Bob Burnham

Bob Burnham

“One hundred forty students, 10 boats out, this place is packed. I love it."

It’s early March and the thawing Squamscott River creeks and groans under the midday sun. Stranded ice shoves turn to slush and sift through shoreline rocks while melting snow drips in rhythmic time off the roof of the William G. Saltonstall Boathouse. Inside, hunched over a workbench, Boathouse Manager Bob Burnham needs none of nature’s cues to know spring is coming. “From the start of the school year on, I’m in here most days getting ready for the [crew] season — running the building, keeping the equipment in good shape and anything that’s needed, really,” he says in a sharp New England accent. “When spring hits, it’s long hours, six days a week. I bring the boats to the racing events wherever that might be. I’m in control of basically everything that’s going on other than teaching the kids to row.”

For Burnham, when the boathouse is in full bloom, there’s nowhere he’d rather be. “One hundred forty students, 10 boats out, this place is packed. I love it,” he says. “The kids are great to work with, to be around. They’re always happy, upbeat. They work harder than anybody you’ve ever seen for a sport because this sport is not easy.”

Burnham’s voyage to becoming Exeter’s resident boatman began along the banks of the Merrimack River in Amesbury, Massachusetts. Through a co-op program at his high school, Burnham was able to work for credit and pay at the legendary Lowell’s Boat Shop, where he learned the craft of boatmaking. He stayed on at Lowell’s while completing his trade-school degree in boat building. “After I graduated, I was working full-time and building all kinds of stuff, cigarette boats, you name it, but they weren’t carbon fiber back then like these,” he says, gesturing to the fleet of racing shells hanging throughout the boathouse. “They were wood.”

Bob Burnham

From there, Burnham embarked on a 24-year career with the Essex County Sheriff ’s Department in Massachusetts, retiring as a deputy sheriff in 2010. A few months later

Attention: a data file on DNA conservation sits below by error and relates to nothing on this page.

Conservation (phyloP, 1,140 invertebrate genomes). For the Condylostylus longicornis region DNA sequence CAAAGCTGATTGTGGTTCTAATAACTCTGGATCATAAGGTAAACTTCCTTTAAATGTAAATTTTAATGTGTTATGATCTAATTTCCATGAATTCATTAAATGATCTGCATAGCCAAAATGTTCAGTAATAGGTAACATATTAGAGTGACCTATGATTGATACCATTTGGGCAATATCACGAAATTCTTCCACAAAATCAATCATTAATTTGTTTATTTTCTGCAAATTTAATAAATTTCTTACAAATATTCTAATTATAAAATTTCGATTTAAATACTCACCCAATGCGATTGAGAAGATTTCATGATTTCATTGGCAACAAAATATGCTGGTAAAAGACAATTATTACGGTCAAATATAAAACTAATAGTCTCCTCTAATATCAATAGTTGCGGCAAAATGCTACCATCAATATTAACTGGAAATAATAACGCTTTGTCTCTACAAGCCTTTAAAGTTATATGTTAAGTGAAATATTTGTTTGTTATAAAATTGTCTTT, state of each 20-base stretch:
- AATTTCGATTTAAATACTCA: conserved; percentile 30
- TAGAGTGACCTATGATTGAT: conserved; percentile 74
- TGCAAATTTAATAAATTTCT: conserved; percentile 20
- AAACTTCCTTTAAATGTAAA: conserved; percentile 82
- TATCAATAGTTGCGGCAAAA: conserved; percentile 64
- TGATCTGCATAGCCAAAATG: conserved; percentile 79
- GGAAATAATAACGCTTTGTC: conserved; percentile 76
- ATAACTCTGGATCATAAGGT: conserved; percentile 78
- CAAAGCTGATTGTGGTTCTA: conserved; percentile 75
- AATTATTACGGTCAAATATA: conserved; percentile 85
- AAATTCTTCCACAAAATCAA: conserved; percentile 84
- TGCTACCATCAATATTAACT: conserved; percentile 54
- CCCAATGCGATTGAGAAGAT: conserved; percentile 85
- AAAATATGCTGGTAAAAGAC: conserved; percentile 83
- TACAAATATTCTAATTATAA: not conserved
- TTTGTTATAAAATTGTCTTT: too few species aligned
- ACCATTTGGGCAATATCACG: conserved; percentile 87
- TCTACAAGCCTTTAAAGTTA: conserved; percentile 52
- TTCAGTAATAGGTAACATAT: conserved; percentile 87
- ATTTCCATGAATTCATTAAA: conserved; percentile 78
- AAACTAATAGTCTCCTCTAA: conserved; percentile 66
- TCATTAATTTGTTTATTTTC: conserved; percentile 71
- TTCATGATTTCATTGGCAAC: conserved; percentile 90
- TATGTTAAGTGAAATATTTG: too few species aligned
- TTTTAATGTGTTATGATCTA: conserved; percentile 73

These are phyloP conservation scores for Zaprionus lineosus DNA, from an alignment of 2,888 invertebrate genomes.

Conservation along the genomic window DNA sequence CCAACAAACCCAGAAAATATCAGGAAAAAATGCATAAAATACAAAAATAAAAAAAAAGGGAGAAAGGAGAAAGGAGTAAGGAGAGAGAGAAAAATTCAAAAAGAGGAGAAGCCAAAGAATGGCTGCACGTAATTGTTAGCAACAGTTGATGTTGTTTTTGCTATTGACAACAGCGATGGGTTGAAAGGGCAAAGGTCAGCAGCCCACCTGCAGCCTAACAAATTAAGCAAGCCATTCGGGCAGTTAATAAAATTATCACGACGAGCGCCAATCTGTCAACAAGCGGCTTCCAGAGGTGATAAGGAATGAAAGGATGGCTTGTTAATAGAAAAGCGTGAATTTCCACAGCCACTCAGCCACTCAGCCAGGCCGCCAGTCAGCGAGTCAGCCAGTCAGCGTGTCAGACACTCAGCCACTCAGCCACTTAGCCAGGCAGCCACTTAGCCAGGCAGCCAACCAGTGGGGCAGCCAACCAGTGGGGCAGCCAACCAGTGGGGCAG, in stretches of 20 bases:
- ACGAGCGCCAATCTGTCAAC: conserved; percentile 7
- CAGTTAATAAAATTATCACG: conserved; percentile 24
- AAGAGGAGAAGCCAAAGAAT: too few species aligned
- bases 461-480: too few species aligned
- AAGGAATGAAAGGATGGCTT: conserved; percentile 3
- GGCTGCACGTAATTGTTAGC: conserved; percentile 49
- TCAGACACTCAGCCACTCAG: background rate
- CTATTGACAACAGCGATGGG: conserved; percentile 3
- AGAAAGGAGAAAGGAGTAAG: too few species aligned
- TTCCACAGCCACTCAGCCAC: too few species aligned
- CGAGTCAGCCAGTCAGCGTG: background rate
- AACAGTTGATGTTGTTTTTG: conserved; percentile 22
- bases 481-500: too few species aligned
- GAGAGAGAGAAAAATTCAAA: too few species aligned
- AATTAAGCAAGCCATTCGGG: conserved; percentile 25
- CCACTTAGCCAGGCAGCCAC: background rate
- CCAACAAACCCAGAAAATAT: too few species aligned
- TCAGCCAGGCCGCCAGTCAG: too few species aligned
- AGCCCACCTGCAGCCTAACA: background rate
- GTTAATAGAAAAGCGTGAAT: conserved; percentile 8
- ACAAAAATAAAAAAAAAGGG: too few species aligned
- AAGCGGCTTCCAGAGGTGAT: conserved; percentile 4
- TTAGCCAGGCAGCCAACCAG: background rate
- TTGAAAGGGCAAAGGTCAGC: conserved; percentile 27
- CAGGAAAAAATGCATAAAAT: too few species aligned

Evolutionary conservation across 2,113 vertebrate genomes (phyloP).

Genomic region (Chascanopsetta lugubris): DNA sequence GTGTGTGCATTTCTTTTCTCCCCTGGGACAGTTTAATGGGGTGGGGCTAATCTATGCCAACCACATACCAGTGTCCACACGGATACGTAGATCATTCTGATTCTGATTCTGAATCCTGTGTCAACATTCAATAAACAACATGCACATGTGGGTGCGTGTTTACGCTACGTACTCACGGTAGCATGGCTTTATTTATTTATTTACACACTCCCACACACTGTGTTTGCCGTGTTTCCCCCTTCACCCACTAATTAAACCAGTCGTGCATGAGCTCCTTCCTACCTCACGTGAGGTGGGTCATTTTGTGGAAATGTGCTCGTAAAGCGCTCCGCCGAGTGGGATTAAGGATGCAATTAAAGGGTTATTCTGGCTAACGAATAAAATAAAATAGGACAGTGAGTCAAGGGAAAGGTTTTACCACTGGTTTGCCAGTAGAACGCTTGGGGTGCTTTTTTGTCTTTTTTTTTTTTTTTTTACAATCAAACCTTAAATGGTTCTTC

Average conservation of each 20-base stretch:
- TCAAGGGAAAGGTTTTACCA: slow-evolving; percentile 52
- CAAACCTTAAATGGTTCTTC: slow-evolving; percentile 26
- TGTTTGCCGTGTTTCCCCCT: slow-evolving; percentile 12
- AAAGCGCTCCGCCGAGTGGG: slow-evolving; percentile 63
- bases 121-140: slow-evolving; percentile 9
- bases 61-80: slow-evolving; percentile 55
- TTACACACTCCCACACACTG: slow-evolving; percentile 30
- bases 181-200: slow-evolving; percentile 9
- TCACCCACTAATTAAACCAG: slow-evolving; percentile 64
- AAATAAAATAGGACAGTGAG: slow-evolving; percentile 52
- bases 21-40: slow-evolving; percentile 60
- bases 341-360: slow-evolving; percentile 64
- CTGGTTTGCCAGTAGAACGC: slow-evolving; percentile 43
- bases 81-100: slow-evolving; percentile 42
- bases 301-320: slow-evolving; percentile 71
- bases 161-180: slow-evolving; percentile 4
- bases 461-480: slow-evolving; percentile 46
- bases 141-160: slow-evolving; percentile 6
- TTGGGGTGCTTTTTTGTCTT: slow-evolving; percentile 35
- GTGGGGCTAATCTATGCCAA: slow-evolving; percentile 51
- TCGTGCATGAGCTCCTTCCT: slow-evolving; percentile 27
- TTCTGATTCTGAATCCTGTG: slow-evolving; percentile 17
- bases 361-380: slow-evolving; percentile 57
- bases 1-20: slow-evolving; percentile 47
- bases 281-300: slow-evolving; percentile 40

Burnham bumped into a friend, then-Exeter Campus Safety Director Jim Gilmore, who suggested Burnham join the department. Burnham did just that, working as a campus safety officer before moving into his current role in 2015.

During his time as a police officer, Burnham continued building and restoring boats as a hobby and as a way to make some extra cash, operating out of a rented storage unit. Now, Burnham relishes the opportunity to work out of the nearly 10,000-square-foot Saltonstall Boathouse. “This place is unbelievable,” he says. “For a high school boathouse, this is second to none.”

Pass by on Water Street in downtown Exeter during the warmer months and you might hear a Bon Jovi power ballad spilling out of the open bay doors as Burnham tends to any number of fix-its. “Nothing goes out [for repair], I do everything in-house,” Burnham says with a confidence anchored by experience. “If they hit a log out in the river or something, I’ll put the radio on and get to it. It just puts me in a different place. Fixing it, sanding it down, painting and then stepping back and looking at it.”

Over the decades, Burnham estimates he’s built hundreds of crew boats and fixed even more, but he’s never taken one out for a spin. “I’m a little too big of a guy to sit in one,” he says with a laugh. “I like my boats with a throttle.”

— Adam Loyd

Editor's note: This article first appeared in the spring 2022 issue of The Exeter Bulletin.